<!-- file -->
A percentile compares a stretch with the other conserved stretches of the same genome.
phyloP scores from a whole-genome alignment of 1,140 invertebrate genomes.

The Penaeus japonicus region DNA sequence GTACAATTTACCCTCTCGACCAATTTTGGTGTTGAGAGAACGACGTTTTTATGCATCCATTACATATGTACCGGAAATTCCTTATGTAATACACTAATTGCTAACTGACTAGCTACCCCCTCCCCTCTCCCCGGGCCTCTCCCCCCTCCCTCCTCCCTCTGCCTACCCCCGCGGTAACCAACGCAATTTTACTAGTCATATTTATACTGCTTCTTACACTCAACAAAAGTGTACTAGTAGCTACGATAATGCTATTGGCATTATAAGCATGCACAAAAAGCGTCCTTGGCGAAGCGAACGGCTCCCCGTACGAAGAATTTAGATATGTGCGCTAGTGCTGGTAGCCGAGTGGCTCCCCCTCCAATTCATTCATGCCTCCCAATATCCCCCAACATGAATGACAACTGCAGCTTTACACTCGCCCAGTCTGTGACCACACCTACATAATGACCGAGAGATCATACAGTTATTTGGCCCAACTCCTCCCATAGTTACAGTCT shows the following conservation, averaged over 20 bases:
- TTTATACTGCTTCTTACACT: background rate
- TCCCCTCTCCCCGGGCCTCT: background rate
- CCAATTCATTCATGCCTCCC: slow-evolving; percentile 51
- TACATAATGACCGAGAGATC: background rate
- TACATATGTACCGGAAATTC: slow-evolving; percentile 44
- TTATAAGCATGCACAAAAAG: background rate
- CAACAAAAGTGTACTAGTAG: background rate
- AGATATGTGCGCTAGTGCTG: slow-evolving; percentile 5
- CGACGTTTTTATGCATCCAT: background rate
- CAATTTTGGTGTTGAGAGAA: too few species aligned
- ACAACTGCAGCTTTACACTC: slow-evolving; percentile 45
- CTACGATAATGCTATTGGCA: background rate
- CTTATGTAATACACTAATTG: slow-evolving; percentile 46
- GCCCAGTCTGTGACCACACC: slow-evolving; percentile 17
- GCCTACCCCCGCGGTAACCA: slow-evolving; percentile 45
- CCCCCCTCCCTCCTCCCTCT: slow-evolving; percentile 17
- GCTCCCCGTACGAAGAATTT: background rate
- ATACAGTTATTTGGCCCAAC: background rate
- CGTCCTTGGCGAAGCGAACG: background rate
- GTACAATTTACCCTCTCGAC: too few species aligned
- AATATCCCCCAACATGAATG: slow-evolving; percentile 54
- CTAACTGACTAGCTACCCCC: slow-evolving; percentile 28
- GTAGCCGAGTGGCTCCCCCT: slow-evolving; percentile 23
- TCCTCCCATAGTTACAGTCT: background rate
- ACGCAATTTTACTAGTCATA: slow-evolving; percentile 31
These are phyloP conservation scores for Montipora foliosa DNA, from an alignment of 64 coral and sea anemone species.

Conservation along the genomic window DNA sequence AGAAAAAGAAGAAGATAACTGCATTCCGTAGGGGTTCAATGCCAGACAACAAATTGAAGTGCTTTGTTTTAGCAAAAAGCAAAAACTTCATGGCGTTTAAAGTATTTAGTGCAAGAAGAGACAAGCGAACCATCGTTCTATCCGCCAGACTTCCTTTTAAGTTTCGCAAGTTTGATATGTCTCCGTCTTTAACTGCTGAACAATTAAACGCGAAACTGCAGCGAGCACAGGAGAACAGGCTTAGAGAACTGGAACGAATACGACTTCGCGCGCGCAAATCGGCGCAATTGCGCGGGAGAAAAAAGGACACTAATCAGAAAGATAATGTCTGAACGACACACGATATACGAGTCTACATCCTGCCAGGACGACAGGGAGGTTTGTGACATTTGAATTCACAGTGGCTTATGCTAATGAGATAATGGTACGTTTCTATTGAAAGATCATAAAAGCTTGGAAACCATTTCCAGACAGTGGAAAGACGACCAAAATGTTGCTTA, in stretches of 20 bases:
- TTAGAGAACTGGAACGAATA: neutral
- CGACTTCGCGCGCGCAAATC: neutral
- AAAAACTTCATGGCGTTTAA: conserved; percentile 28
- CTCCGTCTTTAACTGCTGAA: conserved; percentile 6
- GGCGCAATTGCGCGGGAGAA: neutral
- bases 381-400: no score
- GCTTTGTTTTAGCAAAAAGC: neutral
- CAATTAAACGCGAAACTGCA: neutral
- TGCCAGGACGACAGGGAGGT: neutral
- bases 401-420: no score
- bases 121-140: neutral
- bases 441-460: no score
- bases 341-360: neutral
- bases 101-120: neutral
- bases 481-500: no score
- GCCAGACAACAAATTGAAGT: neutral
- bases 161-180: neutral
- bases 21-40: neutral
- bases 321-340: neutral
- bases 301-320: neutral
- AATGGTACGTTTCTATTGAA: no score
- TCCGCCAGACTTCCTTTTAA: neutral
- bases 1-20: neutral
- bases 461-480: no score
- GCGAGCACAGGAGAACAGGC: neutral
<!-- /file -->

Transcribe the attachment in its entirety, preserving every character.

A percentile compares a stretch with the other conserved stretches of the same genome.
phyloP scores from a whole-genome alignment of 1,140 invertebrate genomes.

The Penaeus japonicus region DNA sequence GTACAATTTACCCTCTCGACCAATTTTGGTGTTGAGAGAACGACGTTTTTATGCATCCATTACATATGTACCGGAAATTCCTTATGTAATACACTAATTGCTAACTGACTAGCTACCCCCTCCCCTCTCCCCGGGCCTCTCCCCCCTCCCTCCTCCCTCTGCCTACCCCCGCGGTAACCAACGCAATTTTACTAGTCATATTTATACTGCTTCTTACACTCAACAAAAGTGTACTAGTAGCTACGATAATGCTATTGGCATTATAAGCATGCACAAAAAGCGTCCTTGGCGAAGCGAACGGCTCCCCGTACGAAGAATTTAGATATGTGCGCTAGTGCTGGTAGCCGAGTGGCTCCCCCTCCAATTCATTCATGCCTCCCAATATCCCCCAACATGAATGACAACTGCAGCTTTACACTCGCCCAGTCTGTGACCACACCTACATAATGACCGAGAGATCATACAGTTATTTGGCCCAACTCCTCCCATAGTTACAGTCT shows the following conservation, averaged over 20 bases:
- TTTATACTGCTTCTTACACT: background rate
- TCCCCTCTCCCCGGGCCTCT: background rate
- CCAATTCATTCATGCCTCCC: slow-evolving; percentile 51
- TACATAATGACCGAGAGATC: background rate
- TACATATGTACCGGAAATTC: slow-evolving; percentile 44
- TTATAAGCATGCACAAAAAG: background rate
- CAACAAAAGTGTACTAGTAG: background rate
- AGATATGTGCGCTAGTGCTG: slow-evolving; percentile 5
- CGACGTTTTTATGCATCCAT: background rate
- CAATTTTGGTGTTGAGAGAA: too few species aligned
- ACAACTGCAGCTTTACACTC: slow-evolving; percentile 45
- CTACGATAATGCTATTGGCA: background rate
- CTTATGTAATACACTAATTG: slow-evolving; percentile 46
- GCCCAGTCTGTGACCACACC: slow-evolving; percentile 17
- GCCTACCCCCGCGGTAACCA: slow-evolving; percentile 45
- CCCCCCTCCCTCCTCCCTCT: slow-evolving; percentile 17
- GCTCCCCGTACGAAGAATTT: background rate
- ATACAGTTATTTGGCCCAAC: background rate
- CGTCCTTGGCGAAGCGAACG: background rate
- GTACAATTTACCCTCTCGAC: too few species aligned
- AATATCCCCCAACATGAATG: slow-evolving; percentile 54
- CTAACTGACTAGCTACCCCC: slow-evolving; percentile 28
- GTAGCCGAGTGGCTCCCCCT: slow-evolving; percentile 23
- TCCTCCCATAGTTACAGTCT: background rate
- ACGCAATTTTACTAGTCATA: slow-evolving; percentile 31
These are phyloP conservation scores for Montipora foliosa DNA, from an alignment of 64 coral and sea anemone species.

Conservation along the genomic window DNA sequence AGAAAAAGAAGAAGATAACTGCATTCCGTAGGGGTTCAATGCCAGACAACAAATTGAAGTGCTTTGTTTTAGCAAAAAGCAAAAACTTCATGGCGTTTAAAGTATTTAGTGCAAGAAGAGACAAGCGAACCATCGTTCTATCCGCCAGACTTCCTTTTAAGTTTCGCAAGTTTGATATGTCTCCGTCTTTAACTGCTGAACAATTAAACGCGAAACTGCAGCGAGCACAGGAGAACAGGCTTAGAGAACTGGAACGAATACGACTTCGCGCGCGCAAATCGGCGCAATTGCGCGGGAGAAAAAAGGACACTAATCAGAAAGATAATGTCTGAACGACACACGATATACGAGTCTACATCCTGCCAGGACGACAGGGAGGTTTGTGACATTTGAATTCACAGTGGCTTATGCTAATGAGATAATGGTACGTTTCTATTGAAAGATCATAAAAGCTTGGAAACCATTTCCAGACAGTGGAAAGACGACCAAAATGTTGCTTA, in stretches of 20 bases:
- TTAGAGAACTGGAACGAATA: neutral
- CGACTTCGCGCGCGCAAATC: neutral
- AAAAACTTCATGGCGTTTAA: conserved; percentile 28
- CTCCGTCTTTAACTGCTGAA: conserved; percentile 6
- GGCGCAATTGCGCGGGAGAA: neutral
- bases 381-400: no score
- GCTTTGTTTTAGCAAAAAGC: neutral
- CAATTAAACGCGAAACTGCA: neutral
- TGCCAGGACGACAGGGAGGT: neutral
- bases 401-420: no score
- bases 121-140: neutral
- bases 441-460: no score
- bases 341-360: neutral
- bases 101-120: neutral
- bases 481-500: no score
- GCCAGACAACAAATTGAAGT: neutral
- bases 161-180: neutral
- bases 21-40: neutral
- bases 321-340: neutral
- bases 301-320: neutral
- AATGGTACGTTTCTATTGAA: no score
- TCCGCCAGACTTCCTTTTAA: neutral
- bases 1-20: neutral
- bases 461-480: no score
- GCGAGCACAGGAGAACAGGC: neutral